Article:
بازگشت تحلیل مالی در سرمایه گذاری و اهرم مالی
|کد مقاله||سال انتشار||تعداد صفحات مقاله انگلیسی||ترجمه فارسی|
|22343||2002||8 صفحه PDF||سفارش دهید|
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Publisher : Elsevier - Science Direct (الزویر - ساینس دایرکت)
Journal : Journal of Accounting Education, Volume 20, Issue 2, Spring 2002, Pages 131–138
This note presents a method for teaching the concept of financial leverage and its relationship to accounting rates of return. Typically, financial leverage is only briefly mentioned in introductory accounting textbooks, and it is rarely related explicitly to rates of return on total assets and on common stockholders' equity. Yet the concept is an important one for financial managers. We have developed and class tested a numerical illustration to explain in a conceptually sound manner why the two rates of return differ. Accounting instructors who share our view that financial leverage should be covered more thoroughly in the introductory accounting course will find this example to be a useful supplement. The example can also be used as a way to develop critical thinking skills or to enhance a user orientatio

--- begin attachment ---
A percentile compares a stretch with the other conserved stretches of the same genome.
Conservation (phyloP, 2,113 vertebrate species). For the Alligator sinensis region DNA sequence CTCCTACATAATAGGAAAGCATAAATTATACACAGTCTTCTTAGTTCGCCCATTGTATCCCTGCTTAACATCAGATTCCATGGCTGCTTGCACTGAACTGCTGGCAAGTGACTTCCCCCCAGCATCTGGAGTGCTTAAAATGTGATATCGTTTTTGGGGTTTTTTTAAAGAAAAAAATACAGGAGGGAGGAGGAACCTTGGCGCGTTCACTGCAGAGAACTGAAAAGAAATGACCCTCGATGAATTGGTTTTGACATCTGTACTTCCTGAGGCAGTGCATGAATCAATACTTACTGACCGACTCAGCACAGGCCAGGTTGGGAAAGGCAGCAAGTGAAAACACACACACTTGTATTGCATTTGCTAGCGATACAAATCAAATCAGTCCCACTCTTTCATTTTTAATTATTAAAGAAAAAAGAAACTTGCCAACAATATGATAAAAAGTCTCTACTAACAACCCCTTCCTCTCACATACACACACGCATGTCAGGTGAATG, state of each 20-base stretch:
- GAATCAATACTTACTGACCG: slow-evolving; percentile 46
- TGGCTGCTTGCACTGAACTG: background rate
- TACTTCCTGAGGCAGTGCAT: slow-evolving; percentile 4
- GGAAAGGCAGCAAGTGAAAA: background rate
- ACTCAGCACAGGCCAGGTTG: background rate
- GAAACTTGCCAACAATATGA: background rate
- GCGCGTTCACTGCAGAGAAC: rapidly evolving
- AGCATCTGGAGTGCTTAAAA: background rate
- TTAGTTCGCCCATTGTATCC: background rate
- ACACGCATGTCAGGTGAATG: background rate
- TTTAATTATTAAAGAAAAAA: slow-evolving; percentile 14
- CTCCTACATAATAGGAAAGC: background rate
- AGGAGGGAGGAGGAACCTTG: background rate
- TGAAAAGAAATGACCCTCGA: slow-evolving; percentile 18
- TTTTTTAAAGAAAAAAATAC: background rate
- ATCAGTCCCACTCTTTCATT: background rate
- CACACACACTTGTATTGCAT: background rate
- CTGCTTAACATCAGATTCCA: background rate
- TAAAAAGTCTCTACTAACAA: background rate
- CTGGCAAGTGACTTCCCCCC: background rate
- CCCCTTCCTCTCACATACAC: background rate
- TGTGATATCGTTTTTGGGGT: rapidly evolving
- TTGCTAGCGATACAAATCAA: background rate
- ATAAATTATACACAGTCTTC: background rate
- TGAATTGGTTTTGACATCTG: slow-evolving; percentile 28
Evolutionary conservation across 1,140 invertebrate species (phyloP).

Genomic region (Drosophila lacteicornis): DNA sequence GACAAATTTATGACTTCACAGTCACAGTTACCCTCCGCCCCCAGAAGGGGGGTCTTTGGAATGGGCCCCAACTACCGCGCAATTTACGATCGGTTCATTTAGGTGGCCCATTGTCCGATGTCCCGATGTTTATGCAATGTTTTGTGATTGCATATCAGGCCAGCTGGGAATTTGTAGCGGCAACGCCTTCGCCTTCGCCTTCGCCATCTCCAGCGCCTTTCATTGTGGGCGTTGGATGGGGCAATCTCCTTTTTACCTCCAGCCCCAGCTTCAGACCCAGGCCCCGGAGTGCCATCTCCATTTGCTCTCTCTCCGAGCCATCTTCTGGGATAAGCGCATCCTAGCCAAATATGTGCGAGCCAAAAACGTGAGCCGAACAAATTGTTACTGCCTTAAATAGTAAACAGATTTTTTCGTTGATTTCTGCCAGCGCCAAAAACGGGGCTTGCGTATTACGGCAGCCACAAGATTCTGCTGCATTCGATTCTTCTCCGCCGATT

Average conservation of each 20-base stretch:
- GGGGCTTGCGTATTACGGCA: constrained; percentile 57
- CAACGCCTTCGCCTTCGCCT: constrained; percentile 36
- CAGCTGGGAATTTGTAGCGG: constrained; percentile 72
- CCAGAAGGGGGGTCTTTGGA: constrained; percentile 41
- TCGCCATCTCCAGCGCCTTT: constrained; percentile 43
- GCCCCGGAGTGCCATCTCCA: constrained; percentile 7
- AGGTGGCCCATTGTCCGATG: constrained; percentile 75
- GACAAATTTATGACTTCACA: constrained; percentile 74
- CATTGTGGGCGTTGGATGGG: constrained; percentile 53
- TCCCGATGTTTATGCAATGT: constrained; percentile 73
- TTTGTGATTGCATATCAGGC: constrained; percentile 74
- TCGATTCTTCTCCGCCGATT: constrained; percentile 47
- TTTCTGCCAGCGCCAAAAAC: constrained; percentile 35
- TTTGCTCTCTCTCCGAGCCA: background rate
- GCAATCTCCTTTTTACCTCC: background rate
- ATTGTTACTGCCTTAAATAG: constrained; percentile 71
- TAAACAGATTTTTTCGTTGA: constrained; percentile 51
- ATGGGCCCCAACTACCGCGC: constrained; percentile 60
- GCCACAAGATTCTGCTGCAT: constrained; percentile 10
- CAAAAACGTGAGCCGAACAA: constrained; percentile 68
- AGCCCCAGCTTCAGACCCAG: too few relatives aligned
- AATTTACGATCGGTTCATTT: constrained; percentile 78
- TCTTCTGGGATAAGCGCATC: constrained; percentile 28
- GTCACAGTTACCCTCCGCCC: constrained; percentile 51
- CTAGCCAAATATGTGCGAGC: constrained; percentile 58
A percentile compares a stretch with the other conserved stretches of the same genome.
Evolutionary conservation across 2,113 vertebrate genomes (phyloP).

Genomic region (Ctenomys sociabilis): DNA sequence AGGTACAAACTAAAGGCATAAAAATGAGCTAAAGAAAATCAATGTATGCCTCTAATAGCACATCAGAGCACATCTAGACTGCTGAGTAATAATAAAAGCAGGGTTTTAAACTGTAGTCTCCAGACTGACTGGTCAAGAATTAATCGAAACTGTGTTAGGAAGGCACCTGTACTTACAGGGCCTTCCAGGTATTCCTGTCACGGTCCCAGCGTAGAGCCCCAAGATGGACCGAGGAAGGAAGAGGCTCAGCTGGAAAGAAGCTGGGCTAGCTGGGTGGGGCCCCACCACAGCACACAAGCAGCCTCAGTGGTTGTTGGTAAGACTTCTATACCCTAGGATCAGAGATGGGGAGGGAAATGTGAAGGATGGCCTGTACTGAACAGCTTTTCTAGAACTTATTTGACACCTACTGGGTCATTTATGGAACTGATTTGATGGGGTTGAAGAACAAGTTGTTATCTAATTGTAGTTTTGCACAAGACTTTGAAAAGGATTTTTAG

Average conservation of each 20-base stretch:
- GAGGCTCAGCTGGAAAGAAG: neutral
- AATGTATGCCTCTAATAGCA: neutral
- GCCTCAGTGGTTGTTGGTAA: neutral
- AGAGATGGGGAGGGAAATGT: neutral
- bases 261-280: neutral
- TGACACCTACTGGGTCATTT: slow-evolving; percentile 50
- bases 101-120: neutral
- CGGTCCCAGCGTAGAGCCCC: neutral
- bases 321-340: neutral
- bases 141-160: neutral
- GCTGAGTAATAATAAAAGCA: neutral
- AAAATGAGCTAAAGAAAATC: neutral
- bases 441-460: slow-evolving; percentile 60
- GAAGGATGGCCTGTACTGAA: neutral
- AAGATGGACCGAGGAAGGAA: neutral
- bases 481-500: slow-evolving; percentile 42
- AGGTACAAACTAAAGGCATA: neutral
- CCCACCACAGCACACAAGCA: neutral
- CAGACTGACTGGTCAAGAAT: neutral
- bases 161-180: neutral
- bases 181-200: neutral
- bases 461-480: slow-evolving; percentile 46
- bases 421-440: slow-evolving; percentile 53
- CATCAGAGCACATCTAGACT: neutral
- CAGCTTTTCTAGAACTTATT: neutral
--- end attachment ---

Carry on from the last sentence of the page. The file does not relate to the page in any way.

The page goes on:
Risk and return are interrelated concepts important in both accounting and finance. Researchers have explored alternative measures of risk and return—both market-based and financial-statement-based—in numerous studies in finance and accounting. Most books on financial statement analysis and security evaluation list risk and return as key areas of analysis. Bernstein (1993, p.652) states the case as follows: The relationship between net income and the capital invested in the generation of that income is one of the most valid and most widely recognized measures of enterprise performance. In relating income to invested capital, the ROI measure allows the analyst to compare it to alternative uses of capital as well as to the return realized by enterprises subject to similar degrees of risk.…Riskier investments require higher returns in order to make them worthwhile. In financial accounting courses, the concept of return typically is operationalized through the calculation of a rate of return on investment. Two common profitability rates are return on total investment, where total investment is usually defined as total assets, and return on common stockholders' equity. Financial risk, the risk that arises when an entity relies on borrowed funds or money received from preferred stock to finance a portion of the business, is commonly expressed in financial statement analysis in the form of debt-equity ratios or stock-equity ratios. Indeed, collectively these ratios are often referred to as leverage ratios. The calculation of rates of return and leverage ratios is covered in introductory accounting courses. But the ratios are not related to one another in a risk-return framework. In financial accounting, profitability and capital structure risk can be brought together in the concept of financial leverage or “trading on the equity”. The gain or loss from trading on the equity can be measured by contrasting the rate of return on total capital (assets) with the rate of return on common stockholders' equity